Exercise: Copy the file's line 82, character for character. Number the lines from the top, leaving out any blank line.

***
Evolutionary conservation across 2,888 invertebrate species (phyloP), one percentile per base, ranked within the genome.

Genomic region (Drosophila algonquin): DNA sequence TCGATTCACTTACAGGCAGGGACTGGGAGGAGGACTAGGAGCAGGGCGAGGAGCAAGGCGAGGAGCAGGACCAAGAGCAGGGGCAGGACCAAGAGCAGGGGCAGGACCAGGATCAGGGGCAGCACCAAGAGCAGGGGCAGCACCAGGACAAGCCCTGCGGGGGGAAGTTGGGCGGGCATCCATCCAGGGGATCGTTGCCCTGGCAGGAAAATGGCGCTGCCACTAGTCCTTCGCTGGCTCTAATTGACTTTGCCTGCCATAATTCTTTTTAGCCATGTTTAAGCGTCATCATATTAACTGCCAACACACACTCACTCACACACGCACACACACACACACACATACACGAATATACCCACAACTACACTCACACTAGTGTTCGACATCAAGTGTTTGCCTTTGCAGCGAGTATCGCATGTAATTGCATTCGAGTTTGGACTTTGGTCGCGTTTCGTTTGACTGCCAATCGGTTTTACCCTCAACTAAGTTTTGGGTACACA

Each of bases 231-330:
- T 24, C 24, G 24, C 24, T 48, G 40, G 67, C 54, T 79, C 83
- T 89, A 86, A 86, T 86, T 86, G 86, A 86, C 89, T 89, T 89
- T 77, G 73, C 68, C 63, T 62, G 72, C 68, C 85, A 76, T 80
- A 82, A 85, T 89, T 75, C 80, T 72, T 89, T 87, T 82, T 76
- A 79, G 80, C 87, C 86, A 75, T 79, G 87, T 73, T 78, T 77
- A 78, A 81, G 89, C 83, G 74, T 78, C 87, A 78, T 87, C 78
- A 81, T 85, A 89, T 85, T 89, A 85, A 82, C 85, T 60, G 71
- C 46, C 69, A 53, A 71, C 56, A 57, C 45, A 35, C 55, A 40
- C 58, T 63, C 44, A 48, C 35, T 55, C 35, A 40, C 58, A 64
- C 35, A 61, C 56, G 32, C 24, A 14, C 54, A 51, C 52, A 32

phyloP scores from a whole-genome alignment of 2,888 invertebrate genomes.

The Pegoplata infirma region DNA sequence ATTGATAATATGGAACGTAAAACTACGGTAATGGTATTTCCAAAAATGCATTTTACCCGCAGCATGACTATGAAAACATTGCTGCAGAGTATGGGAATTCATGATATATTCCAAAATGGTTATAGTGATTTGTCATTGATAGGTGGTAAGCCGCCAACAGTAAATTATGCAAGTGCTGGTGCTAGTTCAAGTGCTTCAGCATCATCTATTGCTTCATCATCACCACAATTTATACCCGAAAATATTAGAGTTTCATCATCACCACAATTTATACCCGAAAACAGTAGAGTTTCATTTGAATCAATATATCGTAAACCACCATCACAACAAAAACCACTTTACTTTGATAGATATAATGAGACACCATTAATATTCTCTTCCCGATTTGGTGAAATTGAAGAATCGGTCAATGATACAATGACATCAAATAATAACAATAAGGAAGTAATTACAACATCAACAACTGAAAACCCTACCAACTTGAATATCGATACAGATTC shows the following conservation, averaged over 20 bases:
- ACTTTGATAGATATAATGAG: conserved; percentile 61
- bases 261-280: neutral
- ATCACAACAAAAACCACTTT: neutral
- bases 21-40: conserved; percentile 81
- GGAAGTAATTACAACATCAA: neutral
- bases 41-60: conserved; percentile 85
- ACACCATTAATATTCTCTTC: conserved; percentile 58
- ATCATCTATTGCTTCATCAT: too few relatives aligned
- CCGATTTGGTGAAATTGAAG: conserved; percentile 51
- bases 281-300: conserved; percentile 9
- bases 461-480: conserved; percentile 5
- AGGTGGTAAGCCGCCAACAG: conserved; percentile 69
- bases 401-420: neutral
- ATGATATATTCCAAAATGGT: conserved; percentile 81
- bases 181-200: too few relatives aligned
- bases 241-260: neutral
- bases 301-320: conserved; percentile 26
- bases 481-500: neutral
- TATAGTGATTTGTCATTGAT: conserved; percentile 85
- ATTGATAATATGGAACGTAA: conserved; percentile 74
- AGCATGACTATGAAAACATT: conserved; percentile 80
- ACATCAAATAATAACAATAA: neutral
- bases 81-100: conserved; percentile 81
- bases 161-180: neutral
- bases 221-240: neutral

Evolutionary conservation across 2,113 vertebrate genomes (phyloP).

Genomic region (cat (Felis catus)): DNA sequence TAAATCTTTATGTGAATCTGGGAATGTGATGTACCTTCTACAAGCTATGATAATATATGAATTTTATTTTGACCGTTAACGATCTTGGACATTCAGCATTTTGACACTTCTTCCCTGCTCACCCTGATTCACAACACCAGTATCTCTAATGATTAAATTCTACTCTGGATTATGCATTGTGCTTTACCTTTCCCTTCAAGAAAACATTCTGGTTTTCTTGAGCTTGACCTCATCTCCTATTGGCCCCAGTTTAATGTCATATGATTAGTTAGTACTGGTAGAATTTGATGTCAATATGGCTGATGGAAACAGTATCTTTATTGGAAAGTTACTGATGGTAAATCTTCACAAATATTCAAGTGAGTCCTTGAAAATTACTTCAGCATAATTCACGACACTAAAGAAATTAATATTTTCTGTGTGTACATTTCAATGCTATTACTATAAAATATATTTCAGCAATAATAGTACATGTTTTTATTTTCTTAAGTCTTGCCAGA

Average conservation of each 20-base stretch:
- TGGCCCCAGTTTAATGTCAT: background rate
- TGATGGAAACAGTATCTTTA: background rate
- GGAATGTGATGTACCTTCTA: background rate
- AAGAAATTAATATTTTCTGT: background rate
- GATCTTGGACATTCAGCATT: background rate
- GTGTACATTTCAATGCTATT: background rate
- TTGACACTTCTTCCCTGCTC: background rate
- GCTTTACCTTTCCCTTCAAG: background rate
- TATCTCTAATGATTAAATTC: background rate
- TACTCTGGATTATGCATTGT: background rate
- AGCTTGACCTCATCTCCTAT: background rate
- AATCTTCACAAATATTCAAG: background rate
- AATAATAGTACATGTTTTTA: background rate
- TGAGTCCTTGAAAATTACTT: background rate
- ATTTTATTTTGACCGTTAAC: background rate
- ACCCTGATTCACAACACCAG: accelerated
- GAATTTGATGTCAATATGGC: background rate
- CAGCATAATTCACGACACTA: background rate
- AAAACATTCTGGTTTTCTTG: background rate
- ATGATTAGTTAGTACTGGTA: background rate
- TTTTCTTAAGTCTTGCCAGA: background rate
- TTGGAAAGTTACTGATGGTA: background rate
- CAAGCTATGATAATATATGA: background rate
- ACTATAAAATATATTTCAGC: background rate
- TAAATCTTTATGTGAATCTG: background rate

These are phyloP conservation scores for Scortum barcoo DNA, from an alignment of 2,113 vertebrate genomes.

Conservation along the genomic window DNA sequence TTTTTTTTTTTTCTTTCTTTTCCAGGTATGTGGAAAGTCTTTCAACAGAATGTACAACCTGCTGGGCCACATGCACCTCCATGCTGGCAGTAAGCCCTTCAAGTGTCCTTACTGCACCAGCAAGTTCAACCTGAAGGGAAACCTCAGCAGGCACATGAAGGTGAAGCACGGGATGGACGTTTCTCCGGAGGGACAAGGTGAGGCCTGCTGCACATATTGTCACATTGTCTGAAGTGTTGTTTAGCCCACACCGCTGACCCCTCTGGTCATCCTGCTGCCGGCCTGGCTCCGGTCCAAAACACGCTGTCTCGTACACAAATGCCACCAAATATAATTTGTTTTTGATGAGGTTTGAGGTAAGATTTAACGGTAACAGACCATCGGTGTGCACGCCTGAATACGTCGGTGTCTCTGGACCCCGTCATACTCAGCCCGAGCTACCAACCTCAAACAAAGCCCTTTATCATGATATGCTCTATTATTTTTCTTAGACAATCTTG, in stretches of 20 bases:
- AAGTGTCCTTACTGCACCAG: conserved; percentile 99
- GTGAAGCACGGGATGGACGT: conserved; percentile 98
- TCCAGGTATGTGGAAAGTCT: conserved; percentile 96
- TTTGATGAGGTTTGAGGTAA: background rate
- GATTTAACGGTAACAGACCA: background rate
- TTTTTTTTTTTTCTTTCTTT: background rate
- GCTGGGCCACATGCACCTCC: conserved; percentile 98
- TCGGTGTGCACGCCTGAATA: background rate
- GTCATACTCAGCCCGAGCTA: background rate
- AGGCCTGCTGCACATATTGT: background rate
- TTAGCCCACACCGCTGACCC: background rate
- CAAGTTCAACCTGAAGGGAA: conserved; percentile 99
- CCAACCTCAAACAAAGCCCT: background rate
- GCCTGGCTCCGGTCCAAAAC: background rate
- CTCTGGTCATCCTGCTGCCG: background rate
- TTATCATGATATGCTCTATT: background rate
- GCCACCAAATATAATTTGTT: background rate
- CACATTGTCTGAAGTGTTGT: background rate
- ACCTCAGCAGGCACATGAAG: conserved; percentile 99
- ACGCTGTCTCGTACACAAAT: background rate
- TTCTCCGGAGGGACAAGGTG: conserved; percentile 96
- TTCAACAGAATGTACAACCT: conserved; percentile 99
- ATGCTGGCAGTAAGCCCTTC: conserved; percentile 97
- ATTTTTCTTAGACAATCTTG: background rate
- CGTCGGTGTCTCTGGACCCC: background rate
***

- CAAGTTCAACCTGAAGGGAA: conserved; percentile 99